Your BIS Oxford Economics colleague Adrian Hart has warned that even if the economy tracks well, there will be challenges in ensuring a steady pipeline of non-residential builds to avoid constraining construction industry capacity. Do federal and state governments need to be more active and collaborative in how they fund projects and co-ordinate investment in built assets?

In the transport infrastructure stakes, there is a mega-pipeline of projects. As Adrian would say, “We’re only at base camp when it comes to the big mountain of transport infrastructure that we’re going to be building over the next decade.” Rail construction is $7.5 billion per annum right now. That’s about double what it was four years ago, and in another three or four years we expect it to nearly double again – to as much as $13 billion per annum. Every state government and the Commonwealth Government have big rail projects they want to roll out.

At the same time, we have road construction, with about $20 billion per annum of work done, and over the next five years that’s going to grow to $27 billion per annum. Again, that’s because of big projects like North East Link in Melbourne, Western Harbour Tunnels, Beaches Link and the F6 in Sydney, major Bruce Highway projects in Queensland, and so on.

Governments are more aware that they can’t tick a box and go “Let’s just accelerate this project” or “Let’s just add another one”. They’re recognising that there is already strain in the market to supply all the resources and skills to deliver these projects. That’s why the NSW Government in the past year came out with a 10-point plan for a more collaborative approach with the construction industry, to build skills and capabilities, and procure projects that encourage participation and make sure the contractor isn’t bearing all the risk.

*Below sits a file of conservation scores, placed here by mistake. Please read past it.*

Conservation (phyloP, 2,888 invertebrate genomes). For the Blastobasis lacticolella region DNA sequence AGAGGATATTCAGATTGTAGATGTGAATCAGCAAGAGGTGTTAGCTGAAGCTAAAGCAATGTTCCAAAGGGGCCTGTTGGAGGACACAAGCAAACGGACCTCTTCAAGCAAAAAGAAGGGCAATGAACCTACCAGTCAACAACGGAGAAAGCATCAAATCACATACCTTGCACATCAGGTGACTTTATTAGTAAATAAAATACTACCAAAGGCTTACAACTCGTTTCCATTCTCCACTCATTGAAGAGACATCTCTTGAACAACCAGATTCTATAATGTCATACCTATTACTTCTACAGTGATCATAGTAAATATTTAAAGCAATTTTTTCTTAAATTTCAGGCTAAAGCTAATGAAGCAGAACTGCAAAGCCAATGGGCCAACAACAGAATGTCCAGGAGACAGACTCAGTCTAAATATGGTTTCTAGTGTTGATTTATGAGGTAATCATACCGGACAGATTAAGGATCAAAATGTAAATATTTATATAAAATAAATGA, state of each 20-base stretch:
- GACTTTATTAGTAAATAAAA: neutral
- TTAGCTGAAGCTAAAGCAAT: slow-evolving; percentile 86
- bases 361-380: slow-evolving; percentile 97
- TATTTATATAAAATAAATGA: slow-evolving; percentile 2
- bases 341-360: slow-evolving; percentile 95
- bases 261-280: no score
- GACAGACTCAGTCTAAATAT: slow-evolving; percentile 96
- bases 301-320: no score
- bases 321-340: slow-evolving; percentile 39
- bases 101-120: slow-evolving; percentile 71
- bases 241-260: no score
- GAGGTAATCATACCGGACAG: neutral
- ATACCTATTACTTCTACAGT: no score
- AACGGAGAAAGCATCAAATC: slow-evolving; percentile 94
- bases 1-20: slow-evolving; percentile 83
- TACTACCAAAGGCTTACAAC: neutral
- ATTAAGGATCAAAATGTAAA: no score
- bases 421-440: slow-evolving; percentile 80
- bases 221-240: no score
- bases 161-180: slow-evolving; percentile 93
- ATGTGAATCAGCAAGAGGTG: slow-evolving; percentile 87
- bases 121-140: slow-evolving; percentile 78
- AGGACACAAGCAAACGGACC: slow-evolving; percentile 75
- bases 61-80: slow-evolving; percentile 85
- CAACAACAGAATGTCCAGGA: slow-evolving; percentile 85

It’s going to be a challenge for governments to stick to those principles over the next five years. They will need a very healthy major projects industry to deliver big transport projects over the next five to 10 years, and they won’t get that unless they work with industry to ensure there is the capacity and capability to deliver.

What advice can you give producers to take advantage of renewed construction activity?

I urge them to prepare for the next upturn in 2021-22. Yes, there is probably another 12 to 18 months where the downturn in residential construction is going to take the heat out of demand but there is a synchronised upswing set to happen from 2022 to 2024.

Strong transport growth, coupled with a residential building recovery, equates to a cycle for more aggregates demand. The challenges for the industry will be two-fold. Will the industry have the capacity to deliver on that? And – I’m sure the quarrying companies are onto this – can the process for approving new quarries and getting materials ready in time for ongoing developments be streamlined?

When we look at the transport pipeline, it’s a long-term one. The Victorian Government, for instance, is talking about a suburban rail loop program over generations.

Road maintenance is another area – worth $7.5 billion worth of work in 2019 – that is highly quarrying and aggregates-intensive. In the next five to 10 years, there needs to be a lot more work on the rehabilitation of roads. We are seeing a lot more road assets ageing and we’re just patching the roads rather than fixing the roads structure.

I wouldn’t be surprised if there’s a need to increase rehabilitation works, which would be very close to construction work, in terms of their impact on demand for quarrying materials. We have growth in our forecast for road maintenance activity and that’s another reason the transport sector is going to be a positive in the next five years.

Governments will have to devise a resource demand plan and work with companies to make sure they are bringing quarries on in time to meet those demands. Sometimes governments seem to operate in a jurisdictional bubble – they might think about what’s happening in their jurisdiction and that’s important for quarries – but we see this as a national issue later because we’re going to need to bring in more quarry materials from further afield to deliver these projects.